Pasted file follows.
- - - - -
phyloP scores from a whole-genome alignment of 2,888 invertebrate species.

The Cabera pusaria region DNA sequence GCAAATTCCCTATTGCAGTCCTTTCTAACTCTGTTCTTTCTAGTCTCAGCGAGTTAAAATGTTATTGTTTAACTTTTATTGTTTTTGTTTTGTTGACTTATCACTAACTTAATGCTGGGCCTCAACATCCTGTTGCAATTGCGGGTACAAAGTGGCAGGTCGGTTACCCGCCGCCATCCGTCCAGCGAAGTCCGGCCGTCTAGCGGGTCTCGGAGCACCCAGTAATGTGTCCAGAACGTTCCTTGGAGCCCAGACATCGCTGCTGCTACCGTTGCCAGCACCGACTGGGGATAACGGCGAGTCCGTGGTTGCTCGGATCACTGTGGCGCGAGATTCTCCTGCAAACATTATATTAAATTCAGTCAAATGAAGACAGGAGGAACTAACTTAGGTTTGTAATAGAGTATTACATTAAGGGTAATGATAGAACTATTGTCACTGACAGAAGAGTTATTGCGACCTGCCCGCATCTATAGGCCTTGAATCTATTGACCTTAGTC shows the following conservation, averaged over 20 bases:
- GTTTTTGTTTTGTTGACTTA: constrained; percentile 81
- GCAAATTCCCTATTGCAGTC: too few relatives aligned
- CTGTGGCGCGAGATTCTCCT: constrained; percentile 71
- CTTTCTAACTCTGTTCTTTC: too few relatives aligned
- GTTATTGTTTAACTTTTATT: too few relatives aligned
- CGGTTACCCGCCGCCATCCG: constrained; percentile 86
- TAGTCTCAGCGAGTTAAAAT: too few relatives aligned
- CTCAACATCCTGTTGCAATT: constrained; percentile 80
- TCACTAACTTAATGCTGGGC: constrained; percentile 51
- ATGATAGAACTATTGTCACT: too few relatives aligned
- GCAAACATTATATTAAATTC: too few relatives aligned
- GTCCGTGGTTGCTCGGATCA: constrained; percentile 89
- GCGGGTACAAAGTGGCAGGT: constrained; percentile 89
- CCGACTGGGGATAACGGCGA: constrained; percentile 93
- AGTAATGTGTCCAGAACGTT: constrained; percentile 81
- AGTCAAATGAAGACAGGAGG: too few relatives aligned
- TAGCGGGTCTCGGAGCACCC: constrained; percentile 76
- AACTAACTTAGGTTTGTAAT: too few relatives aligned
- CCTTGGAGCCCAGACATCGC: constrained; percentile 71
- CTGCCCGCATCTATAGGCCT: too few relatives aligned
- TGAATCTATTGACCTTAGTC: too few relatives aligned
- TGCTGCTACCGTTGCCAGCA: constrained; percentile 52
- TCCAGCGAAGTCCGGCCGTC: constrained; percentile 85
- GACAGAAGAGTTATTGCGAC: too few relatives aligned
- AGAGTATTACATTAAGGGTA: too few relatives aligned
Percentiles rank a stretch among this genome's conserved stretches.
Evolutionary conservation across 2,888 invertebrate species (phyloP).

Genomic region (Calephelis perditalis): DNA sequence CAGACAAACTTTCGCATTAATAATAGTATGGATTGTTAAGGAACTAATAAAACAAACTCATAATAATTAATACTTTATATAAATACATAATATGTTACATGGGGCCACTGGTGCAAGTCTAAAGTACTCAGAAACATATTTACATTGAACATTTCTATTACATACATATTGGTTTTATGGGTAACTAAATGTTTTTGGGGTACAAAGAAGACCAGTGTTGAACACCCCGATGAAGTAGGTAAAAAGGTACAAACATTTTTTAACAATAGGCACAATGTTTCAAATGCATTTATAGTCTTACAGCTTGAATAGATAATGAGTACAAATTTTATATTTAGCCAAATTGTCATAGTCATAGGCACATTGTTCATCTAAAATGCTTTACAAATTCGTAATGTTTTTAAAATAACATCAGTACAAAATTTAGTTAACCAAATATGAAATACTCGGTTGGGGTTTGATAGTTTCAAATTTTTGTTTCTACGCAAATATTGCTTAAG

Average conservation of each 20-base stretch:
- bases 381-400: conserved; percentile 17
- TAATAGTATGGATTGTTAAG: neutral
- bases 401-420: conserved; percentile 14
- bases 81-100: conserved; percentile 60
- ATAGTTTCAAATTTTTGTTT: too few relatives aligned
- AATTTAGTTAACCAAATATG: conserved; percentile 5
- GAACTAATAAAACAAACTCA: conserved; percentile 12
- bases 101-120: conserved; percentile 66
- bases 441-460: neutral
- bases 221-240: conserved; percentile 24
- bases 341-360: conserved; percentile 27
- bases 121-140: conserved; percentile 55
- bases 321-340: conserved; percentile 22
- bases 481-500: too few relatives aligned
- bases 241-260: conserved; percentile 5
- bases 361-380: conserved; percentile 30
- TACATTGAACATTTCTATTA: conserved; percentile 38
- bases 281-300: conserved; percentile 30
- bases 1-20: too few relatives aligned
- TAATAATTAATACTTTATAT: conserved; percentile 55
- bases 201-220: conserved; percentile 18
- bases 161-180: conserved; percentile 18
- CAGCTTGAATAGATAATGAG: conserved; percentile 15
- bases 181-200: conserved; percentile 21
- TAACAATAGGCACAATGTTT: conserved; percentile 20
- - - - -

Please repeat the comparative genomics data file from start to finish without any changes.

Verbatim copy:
phyloP scores from a whole-genome alignment of 2,888 invertebrate species.

The Cabera pusaria region DNA sequence GCAAATTCCCTATTGCAGTCCTTTCTAACTCTGTTCTTTCTAGTCTCAGCGAGTTAAAATGTTATTGTTTAACTTTTATTGTTTTTGTTTTGTTGACTTATCACTAACTTAATGCTGGGCCTCAACATCCTGTTGCAATTGCGGGTACAAAGTGGCAGGTCGGTTACCCGCCGCCATCCGTCCAGCGAAGTCCGGCCGTCTAGCGGGTCTCGGAGCACCCAGTAATGTGTCCAGAACGTTCCTTGGAGCCCAGACATCGCTGCTGCTACCGTTGCCAGCACCGACTGGGGATAACGGCGAGTCCGTGGTTGCTCGGATCACTGTGGCGCGAGATTCTCCTGCAAACATTATATTAAATTCAGTCAAATGAAGACAGGAGGAACTAACTTAGGTTTGTAATAGAGTATTACATTAAGGGTAATGATAGAACTATTGTCACTGACAGAAGAGTTATTGCGACCTGCCCGCATCTATAGGCCTTGAATCTATTGACCTTAGTC shows the following conservation, averaged over 20 bases:
- GTTTTTGTTTTGTTGACTTA: constrained; percentile 81
- GCAAATTCCCTATTGCAGTC: too few relatives aligned
- CTGTGGCGCGAGATTCTCCT: constrained; percentile 71
- CTTTCTAACTCTGTTCTTTC: too few relatives aligned
- GTTATTGTTTAACTTTTATT: too few relatives aligned
- CGGTTACCCGCCGCCATCCG: constrained; percentile 86
- TAGTCTCAGCGAGTTAAAAT: too few relatives aligned
- CTCAACATCCTGTTGCAATT: constrained; percentile 80
- TCACTAACTTAATGCTGGGC: constrained; percentile 51
- ATGATAGAACTATTGTCACT: too few relatives aligned
- GCAAACATTATATTAAATTC: too few relatives aligned
- GTCCGTGGTTGCTCGGATCA: constrained; percentile 89
- GCGGGTACAAAGTGGCAGGT: constrained; percentile 89
- CCGACTGGGGATAACGGCGA: constrained; percentile 93
- AGTAATGTGTCCAGAACGTT: constrained; percentile 81
- AGTCAAATGAAGACAGGAGG: too few relatives aligned
- TAGCGGGTCTCGGAGCACCC: constrained; percentile 76
- AACTAACTTAGGTTTGTAAT: too few relatives aligned
- CCTTGGAGCCCAGACATCGC: constrained; percentile 71
- CTGCCCGCATCTATAGGCCT: too few relatives aligned
- TGAATCTATTGACCTTAGTC: too few relatives aligned
- TGCTGCTACCGTTGCCAGCA: constrained; percentile 52
- TCCAGCGAAGTCCGGCCGTC: constrained; percentile 85
- GACAGAAGAGTTATTGCGAC: too few relatives aligned
- AGAGTATTACATTAAGGGTA: too few relatives aligned
Percentiles rank a stretch among this genome's conserved stretches.
Evolutionary conservation across 2,888 invertebrate species (phyloP).

Genomic region (Calephelis perditalis): DNA sequence CAGACAAACTTTCGCATTAATAATAGTATGGATTGTTAAGGAACTAATAAAACAAACTCATAATAATTAATACTTTATATAAATACATAATATGTTACATGGGGCCACTGGTGCAAGTCTAAAGTACTCAGAAACATATTTACATTGAACATTTCTATTACATACATATTGGTTTTATGGGTAACTAAATGTTTTTGGGGTACAAAGAAGACCAGTGTTGAACACCCCGATGAAGTAGGTAAAAAGGTACAAACATTTTTTAACAATAGGCACAATGTTTCAAATGCATTTATAGTCTTACAGCTTGAATAGATAATGAGTACAAATTTTATATTTAGCCAAATTGTCATAGTCATAGGCACATTGTTCATCTAAAATGCTTTACAAATTCGTAATGTTTTTAAAATAACATCAGTACAAAATTTAGTTAACCAAATATGAAATACTCGGTTGGGGTTTGATAGTTTCAAATTTTTGTTTCTACGCAAATATTGCTTAAG

Average conservation of each 20-base stretch:
- bases 381-400: conserved; percentile 17
- TAATAGTATGGATTGTTAAG: neutral
- bases 401-420: conserved; percentile 14
- bases 81-100: conserved; percentile 60
- ATAGTTTCAAATTTTTGTTT: too few relatives aligned
- AATTTAGTTAACCAAATATG: conserved; percentile 5
- GAACTAATAAAACAAACTCA: conserved; percentile 12
- bases 101-120: conserved; percentile 66
- bases 441-460: neutral
- bases 221-240: conserved; percentile 24
- bases 341-360: conserved; percentile 27
- bases 121-140: conserved; percentile 55
- bases 321-340: conserved; percentile 22
- bases 481-500: too few relatives aligned
- bases 241-260: conserved; percentile 5
- bases 361-380: conserved; percentile 30
- TACATTGAACATTTCTATTA: conserved; percentile 38
- bases 281-300: conserved; percentile 30
- bases 1-20: too few relatives aligned
- TAATAATTAATACTTTATAT: conserved; percentile 55
- bases 201-220: conserved; percentile 18
- bases 161-180: conserved; percentile 18
- CAGCTTGAATAGATAATGAG: conserved; percentile 15
- bases 181-200: conserved; percentile 21
- TAACAATAGGCACAATGTTT: conserved; percentile 20